How to Choose the Right Artificial Christmas Tree
Consider the key factors in lights, height and width, needle type, and style—all before you make your purchase.
If you were still vacuuming up pine needles from your carpet in July, you may be thinking about getting an artificial Christmas tree this holiday season. It won't shed, you won't have to lug it up three flights of stairs every year, and there's no watering required. You also get to customize every detail, from its color to needle variety. Last but not least, it comes with a feel-good perk: According to the American Christmas Tree Association, reusing an artificial tree for at least five years has a more favorable effect on the environment than a live tree does. In the market for a faux alternative? Here's what you need to consider.
First, look for a place in your home where the tree can preferably be seen from multiple rooms. Make sure it's more than three feet from a radiator or other heating source and won't interfere with room flow; a corner is usually a good option. You may have to temporarily move some furniture out of the way to accommodate the tree.
Width and Height
Consider both the width of the room and the height of the ceiling when you select a tree, suggests Thomas Harman, founder and CEO of Balsam Hill, a leading manufacturer of artificial trees and other holiday décor in Redwood City, California. "With most trees, as they get taller," he explains, "they also get wider at the base." Measure the diameter of the space where you are planning to display the tree so you know what size to shop for. Trees come in many sizes, from less than four feet to more than 30 feet. Harman recommends buying a tree that's at least six inches lower than your ceiling height. "This will allow some clearance to ensure that the tip of your Christmas tree will not hug your ceiling and will allow space for a tree topper," he says.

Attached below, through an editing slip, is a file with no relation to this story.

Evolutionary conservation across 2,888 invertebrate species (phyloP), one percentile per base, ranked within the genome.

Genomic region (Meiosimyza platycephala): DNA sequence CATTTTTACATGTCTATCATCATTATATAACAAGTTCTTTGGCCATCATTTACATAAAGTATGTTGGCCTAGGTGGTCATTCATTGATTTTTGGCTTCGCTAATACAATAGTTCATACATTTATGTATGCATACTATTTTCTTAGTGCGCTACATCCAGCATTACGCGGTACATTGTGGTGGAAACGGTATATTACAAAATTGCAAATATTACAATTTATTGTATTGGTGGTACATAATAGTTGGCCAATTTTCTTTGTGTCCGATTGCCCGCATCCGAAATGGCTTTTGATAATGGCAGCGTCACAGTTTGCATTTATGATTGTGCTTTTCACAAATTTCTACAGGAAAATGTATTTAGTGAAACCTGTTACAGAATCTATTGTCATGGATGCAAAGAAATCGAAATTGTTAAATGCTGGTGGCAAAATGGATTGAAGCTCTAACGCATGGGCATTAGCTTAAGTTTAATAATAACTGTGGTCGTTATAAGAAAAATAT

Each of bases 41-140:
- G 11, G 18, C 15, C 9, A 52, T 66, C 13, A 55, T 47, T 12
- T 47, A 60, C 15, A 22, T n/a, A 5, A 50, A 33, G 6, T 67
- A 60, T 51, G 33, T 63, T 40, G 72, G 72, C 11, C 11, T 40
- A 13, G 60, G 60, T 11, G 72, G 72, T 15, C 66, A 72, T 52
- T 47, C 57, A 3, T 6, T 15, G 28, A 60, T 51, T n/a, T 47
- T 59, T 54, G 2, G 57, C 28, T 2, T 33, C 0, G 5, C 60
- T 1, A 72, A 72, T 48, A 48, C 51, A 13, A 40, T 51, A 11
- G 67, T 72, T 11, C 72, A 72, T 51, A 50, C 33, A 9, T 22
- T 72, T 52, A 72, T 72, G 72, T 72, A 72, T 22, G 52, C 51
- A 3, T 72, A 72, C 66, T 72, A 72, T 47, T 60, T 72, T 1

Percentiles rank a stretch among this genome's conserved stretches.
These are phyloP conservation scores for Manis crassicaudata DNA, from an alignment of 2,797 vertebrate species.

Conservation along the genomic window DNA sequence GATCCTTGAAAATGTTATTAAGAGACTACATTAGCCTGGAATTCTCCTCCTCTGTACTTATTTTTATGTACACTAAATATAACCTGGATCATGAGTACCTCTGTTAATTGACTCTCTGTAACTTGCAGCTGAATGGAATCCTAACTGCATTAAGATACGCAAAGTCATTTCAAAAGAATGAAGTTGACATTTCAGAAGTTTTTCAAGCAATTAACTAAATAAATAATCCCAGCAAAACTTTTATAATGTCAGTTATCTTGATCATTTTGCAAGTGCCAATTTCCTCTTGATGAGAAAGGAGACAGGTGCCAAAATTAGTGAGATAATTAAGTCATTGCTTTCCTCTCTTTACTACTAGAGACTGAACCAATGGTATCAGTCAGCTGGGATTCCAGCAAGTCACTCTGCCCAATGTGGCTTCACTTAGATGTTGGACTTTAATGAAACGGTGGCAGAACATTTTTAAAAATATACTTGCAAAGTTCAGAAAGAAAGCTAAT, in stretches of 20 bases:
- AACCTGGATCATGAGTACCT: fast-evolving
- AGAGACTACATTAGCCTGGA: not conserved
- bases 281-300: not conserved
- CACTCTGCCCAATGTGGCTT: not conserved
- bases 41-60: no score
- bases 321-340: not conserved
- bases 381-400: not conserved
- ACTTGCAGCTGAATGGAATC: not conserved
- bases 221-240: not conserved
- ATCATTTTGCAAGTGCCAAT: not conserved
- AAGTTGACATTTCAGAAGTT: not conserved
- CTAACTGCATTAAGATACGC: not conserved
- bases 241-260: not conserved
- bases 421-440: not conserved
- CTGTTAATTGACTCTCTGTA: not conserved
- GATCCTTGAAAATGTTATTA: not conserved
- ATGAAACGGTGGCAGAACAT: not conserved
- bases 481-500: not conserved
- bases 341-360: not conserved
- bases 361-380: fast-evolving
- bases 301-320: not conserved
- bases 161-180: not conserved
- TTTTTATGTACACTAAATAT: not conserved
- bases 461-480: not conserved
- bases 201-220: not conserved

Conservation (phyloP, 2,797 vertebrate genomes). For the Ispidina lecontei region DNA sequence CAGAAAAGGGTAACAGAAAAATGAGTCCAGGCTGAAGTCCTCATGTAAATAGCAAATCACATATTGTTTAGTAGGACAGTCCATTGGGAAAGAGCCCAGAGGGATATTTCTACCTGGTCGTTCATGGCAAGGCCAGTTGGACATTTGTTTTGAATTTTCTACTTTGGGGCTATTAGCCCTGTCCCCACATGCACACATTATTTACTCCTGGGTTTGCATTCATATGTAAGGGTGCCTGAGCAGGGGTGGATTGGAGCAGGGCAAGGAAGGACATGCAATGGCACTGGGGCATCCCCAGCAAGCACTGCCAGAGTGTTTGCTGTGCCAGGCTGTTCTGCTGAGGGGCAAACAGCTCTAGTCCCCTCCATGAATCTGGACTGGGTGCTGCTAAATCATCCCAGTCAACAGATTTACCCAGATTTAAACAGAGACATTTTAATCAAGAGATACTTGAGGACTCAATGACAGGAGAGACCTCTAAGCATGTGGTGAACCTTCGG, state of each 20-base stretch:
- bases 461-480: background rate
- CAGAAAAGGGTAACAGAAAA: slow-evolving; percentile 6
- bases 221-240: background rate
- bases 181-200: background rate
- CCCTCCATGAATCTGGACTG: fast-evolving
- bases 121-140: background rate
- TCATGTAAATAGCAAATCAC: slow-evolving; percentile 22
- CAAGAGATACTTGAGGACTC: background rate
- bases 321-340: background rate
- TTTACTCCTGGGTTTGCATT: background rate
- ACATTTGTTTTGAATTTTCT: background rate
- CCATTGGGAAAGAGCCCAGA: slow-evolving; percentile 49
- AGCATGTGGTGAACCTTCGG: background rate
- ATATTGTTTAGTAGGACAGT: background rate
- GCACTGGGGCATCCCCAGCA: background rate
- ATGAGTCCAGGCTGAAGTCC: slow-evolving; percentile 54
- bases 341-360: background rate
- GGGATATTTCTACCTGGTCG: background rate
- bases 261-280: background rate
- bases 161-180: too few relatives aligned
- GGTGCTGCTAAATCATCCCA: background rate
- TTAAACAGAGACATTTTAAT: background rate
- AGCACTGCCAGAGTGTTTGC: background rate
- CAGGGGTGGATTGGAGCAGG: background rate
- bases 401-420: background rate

In Christmas tree vernacular, the shape of a tree is called the "profile" as seen when you're standing in front of it. Choose a tree with a narrow profile if you don't have much floor space; you'll still have plenty of branches to hang ornaments. If space is not a problem, opt for a full profile.
Naturally, green is the most popular artificial tree color but there are plenty of other hues available to you should you want to go with something a little more unique. Make a merry statement and opt for a tree in wintry white, champagne gold, silver, or even pretty candy pink.
A tree's degree of realism is a big deal in the artificial tree world. The higher-priced trees look like they were created by Mother Nature herself, with needles that mimic the texture, color, and density of the real thing. Less-expensive trees are still realistic-looking but to a lesser degree—for example, some may have branches reconfigured to be more accommodating for hanging ornaments.
You've got lots of choices. Choose clear, multicolored, or mixed lights; LED or incandescent; bulbs in various shapes like candlesticks and strawberries. In terms of quantity, the industry rule is to hang at least 100 bulbs per foot, so a 7 1/2 foot tree should have at least 750 lights, for example. "But some people do like a lot of lights and they can certainly do more than that," Harman says. If you want to skip stringing the lights yourself, buy a pre-lit tree—the lights are permanently attached. If you want to hold a light show in your home, get color-changing LEDs that you control with a remote or through an app.
Artificial trees don't come cheap. But while a 7 1/2-foot high-quality artificial tree costs $600 to $1,000 at Balsam Hill, "the same real tree, without lights and delivery, will be around $100 and last one season," Harman says. Do the math to see if getting an artificial tree is worth it to you.